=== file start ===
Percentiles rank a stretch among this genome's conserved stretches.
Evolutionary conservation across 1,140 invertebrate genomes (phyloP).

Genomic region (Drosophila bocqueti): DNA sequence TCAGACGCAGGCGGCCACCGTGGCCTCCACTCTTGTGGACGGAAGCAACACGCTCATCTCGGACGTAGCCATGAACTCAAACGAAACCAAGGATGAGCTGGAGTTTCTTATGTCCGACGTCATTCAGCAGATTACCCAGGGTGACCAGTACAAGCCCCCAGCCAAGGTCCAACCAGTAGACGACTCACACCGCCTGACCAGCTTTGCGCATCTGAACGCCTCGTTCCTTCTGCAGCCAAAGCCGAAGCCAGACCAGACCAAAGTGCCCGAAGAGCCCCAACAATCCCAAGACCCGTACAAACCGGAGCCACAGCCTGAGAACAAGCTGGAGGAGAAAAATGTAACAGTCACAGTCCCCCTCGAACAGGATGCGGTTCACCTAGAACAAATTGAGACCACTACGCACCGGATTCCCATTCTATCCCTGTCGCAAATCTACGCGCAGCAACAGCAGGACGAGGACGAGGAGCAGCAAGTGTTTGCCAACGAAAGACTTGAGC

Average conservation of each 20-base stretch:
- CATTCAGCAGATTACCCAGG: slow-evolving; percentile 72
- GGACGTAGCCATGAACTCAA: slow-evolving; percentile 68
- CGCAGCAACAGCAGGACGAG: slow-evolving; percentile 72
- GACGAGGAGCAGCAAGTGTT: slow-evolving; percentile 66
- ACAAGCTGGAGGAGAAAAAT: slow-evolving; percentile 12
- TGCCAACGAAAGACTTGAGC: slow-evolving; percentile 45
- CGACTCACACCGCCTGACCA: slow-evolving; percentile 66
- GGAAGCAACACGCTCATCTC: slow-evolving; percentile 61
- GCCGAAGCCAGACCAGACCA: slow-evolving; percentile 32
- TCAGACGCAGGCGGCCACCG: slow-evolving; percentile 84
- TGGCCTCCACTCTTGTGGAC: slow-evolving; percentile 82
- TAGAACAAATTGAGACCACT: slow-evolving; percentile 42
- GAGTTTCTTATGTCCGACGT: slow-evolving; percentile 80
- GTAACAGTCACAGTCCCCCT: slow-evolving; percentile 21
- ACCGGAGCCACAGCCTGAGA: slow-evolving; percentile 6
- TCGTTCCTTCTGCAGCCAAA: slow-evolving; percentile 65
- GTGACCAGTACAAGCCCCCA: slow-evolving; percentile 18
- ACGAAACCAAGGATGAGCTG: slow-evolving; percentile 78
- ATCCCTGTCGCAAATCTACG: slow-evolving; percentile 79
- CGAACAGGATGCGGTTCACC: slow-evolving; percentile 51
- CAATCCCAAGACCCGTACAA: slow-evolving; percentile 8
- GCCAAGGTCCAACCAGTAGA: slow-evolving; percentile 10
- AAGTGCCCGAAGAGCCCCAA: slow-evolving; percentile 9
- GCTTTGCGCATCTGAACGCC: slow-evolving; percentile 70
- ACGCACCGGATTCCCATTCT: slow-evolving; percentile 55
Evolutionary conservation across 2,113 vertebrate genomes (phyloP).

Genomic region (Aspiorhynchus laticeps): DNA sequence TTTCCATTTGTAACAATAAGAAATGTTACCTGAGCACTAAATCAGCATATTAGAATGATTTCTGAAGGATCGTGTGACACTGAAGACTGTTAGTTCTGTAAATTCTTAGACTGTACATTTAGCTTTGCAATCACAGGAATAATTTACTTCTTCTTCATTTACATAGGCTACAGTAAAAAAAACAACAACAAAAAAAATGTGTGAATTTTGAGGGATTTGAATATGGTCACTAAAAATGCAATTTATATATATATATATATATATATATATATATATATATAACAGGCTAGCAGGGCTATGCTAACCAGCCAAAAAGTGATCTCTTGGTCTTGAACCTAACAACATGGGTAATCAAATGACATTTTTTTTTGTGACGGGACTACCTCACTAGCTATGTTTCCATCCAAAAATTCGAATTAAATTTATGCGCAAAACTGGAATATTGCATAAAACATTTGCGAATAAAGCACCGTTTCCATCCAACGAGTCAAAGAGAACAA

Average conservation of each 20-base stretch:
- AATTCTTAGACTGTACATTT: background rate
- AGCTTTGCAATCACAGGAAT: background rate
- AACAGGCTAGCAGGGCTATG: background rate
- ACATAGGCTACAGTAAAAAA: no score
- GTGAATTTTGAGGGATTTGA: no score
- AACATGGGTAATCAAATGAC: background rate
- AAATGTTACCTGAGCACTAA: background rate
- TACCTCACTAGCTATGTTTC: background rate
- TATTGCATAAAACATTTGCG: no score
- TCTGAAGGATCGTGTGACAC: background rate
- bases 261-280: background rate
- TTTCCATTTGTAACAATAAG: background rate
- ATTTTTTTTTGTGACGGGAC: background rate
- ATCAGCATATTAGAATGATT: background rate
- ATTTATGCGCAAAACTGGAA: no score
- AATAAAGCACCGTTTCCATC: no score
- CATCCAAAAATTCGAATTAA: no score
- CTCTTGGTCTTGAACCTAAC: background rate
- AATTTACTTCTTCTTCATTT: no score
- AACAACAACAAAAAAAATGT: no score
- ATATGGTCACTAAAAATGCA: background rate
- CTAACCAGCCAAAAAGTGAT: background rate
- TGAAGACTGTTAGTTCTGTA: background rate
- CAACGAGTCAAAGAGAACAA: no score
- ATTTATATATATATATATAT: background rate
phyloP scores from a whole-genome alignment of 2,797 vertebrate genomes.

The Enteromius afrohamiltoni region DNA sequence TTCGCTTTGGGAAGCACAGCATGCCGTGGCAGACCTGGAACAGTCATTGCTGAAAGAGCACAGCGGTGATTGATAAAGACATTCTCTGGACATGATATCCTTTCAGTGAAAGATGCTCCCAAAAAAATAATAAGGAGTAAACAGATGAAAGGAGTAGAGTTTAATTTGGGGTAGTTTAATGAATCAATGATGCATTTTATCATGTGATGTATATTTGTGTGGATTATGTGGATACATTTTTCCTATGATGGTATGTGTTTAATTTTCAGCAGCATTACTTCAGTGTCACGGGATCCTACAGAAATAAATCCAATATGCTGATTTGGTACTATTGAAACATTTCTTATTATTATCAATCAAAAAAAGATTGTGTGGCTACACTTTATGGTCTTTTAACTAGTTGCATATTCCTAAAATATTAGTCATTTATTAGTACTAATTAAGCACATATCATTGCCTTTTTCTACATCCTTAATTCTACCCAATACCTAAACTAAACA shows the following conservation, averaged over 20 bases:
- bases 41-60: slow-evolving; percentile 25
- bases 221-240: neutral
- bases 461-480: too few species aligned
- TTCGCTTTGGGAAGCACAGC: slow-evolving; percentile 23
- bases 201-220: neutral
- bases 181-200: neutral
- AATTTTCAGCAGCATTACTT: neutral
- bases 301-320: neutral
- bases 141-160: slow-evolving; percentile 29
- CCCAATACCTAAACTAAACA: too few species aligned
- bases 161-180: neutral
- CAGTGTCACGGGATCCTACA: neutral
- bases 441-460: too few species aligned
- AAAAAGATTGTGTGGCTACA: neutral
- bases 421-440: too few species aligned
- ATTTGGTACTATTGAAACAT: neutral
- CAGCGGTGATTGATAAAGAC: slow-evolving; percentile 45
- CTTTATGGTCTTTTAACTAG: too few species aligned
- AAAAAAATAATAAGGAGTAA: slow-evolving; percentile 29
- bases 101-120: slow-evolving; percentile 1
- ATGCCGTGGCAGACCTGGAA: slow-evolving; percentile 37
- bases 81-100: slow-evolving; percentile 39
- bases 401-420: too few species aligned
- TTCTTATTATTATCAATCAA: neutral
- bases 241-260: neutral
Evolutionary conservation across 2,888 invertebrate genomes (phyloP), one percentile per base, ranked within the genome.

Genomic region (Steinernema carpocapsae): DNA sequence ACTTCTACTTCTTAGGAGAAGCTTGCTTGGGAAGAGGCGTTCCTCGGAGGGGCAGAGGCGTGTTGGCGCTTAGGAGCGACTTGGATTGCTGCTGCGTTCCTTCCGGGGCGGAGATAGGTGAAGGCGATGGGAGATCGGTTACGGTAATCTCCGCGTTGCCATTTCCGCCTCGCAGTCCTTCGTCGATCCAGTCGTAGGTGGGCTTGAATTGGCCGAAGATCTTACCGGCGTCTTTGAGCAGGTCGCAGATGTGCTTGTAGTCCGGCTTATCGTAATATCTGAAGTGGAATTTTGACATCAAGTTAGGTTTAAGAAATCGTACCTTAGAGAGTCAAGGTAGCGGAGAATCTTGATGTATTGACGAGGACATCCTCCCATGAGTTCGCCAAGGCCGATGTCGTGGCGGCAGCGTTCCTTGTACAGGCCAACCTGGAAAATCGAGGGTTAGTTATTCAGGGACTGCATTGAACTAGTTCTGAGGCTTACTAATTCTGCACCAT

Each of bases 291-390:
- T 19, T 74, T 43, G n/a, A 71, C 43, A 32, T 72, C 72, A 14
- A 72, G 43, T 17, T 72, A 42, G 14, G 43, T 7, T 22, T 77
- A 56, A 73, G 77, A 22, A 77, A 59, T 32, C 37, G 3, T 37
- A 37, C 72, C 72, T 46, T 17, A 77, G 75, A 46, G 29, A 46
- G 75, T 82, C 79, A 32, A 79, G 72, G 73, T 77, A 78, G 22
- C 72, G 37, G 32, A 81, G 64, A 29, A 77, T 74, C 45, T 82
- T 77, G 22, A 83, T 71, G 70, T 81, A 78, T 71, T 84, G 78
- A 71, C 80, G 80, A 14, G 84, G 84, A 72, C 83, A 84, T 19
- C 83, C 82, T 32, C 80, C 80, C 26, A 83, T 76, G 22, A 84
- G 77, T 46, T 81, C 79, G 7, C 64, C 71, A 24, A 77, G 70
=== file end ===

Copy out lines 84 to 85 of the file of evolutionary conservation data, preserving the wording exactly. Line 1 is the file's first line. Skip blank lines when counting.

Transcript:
- bases 241-260: neutral
Evolutionary conservation across 2,888 invertebrate genomes (phyloP), one percentile per base, ranked within the genome.